In the mean time, let all who have died in this violence find peace in the arms of God.
Some notes on Gun Violence:
According to a count done by TIME, there have been 8 mass shootings so far this year that fit this definition: a shooting in a public place in which at least 3 victims were killed.
- TIME counts only those attacks that occur within the boundaries of this country. TIME's count does not include mass attacks where some other form of weapon -- such as a knife, bomb, vehicle or arson -- is used.
- By TIME's reckoning, the eight shootings that fit its definition left a total of 62 people dead and 65 wounded. The El Paso attack, with 22 killed and 24 wounded, had the most victims to date this year.
The nonprofit Gun Violence Archive (GVA), which tracks every mass shooting in the country, counts 255 mass shootings across the United States so far this year. The GVA defines a mass shooting as any incident in which at least four people were shot, excluding the shooter.
- The GVA numbers are focused on gun violence and thus include not only random attacks on people not known to the shooter, but also armed robberies, home invasions, gang clashes, drug-related incidents, domestic violence and other crimes.
The Violence Project, a nonpartisan think tank dedicated to reducing violence in society, spent two years studying the life histories of mass shooters in the United States who killed four or more people in a public space, going back to 1966, and they looked at every incident meeting that definition since 1999.
The researchers found four commonalities among the perpetrators:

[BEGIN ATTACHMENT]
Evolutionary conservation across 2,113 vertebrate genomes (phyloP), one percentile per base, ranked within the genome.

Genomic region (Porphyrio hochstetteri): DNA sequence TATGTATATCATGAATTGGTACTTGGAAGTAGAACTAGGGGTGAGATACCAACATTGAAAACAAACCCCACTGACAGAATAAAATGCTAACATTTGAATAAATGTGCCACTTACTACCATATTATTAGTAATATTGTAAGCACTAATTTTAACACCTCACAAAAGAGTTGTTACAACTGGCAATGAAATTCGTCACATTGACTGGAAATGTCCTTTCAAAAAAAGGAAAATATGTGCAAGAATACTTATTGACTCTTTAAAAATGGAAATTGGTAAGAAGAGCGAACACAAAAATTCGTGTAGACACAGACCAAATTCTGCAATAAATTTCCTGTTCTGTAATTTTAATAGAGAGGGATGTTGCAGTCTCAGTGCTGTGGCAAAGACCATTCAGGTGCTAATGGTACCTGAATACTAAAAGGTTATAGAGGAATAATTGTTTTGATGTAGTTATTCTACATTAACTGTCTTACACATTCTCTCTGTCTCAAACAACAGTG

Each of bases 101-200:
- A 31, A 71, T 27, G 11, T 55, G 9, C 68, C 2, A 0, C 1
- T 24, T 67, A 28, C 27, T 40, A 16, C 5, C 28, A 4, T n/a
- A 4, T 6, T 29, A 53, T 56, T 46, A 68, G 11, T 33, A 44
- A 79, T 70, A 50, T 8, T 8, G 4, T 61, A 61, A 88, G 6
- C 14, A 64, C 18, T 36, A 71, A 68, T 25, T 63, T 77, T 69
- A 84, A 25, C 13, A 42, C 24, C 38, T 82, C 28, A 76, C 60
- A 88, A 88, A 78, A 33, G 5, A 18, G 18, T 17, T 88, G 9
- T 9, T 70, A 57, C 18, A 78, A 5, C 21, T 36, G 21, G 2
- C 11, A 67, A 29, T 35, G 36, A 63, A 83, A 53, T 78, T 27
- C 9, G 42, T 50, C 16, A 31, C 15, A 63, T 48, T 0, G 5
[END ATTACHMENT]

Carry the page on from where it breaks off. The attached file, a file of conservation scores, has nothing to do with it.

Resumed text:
1. The vast majority of mass shooters experienced early childhood trauma and exposure to violence. The trauma was often a precursor to such concerns as depression, anxiety, thought disorders or suicidal tendencies.
2. Practically every mass shooter had reached an identifiable crisis point in the weeks or months before the shooting, often with a specific grievance. Such crises were, in many cases, communicated to others through a marked change in behavior, expression of suicidal thoughts, or specific threats of violence.
3. Most of the shooters had studied the actions of other shooters and sought validation for their motives. Hence, mass shootings tend to come in clusters.
4. 80 percent of school shootings, perpetrators got their weapons from family members. Workplace shooters tended to use handguns they legally owned. Other public shooters were more likely to acquire weapons illegally.
Based on their findings, The Violence Project conclude that the following steps could help prevent future shooting:
Deprive potential shooters of the means to carry out their plans. This can include visible security measures at public gatherings, and better control of weapons through age restrictions, permit-to-purchase licensing, universal background checks, safe storage campaigns and red-flag laws.
Make it more difficult for potential perpetrators to find validation for their planned actions. Media can make efforts to deny perpetrators publicity. As a society, we can change how we consume, produce, and distribute violent content on media and social media.
As a society, be more proactive regarding people in crisis. Most mass shooters are suicidal, and their crises are often well known to others before the shooting occurs. People who sense something is wrong may fear overreaction, but schools, churches and employers can initiate conversations about mental health and establish systems for identifying individuals in crisis and report concerns.
Get good help for those who undergo traumas in early life. We can also decrease the stigma around mental illness, so sufferers do not hesitate to seek help.
More on this story can be found at these links:
We Have Studied Every Mass Shooting Since 1966. Here's What We've Learned About the Shooters.Los Angeles Times
62 People Have Been Killed in Mass Shootings in 2019 Alone. TIME
37 Years of Mass Shootings in the U.S. in One Chart. TIME
The Violence Project
Kyoto Animation Arson Killings Didn't Get Much Attention ...USA Today
Prayer in Times of Conflict (BCP p.824)
O God, you have bound us together in a common life. Help us,
in the midst of our struggles for justice and truth, to confront
one another without hatred or bitterness, and to work
together with mutual forbearance and respect; through Jesus
Christ our Lord. Amen.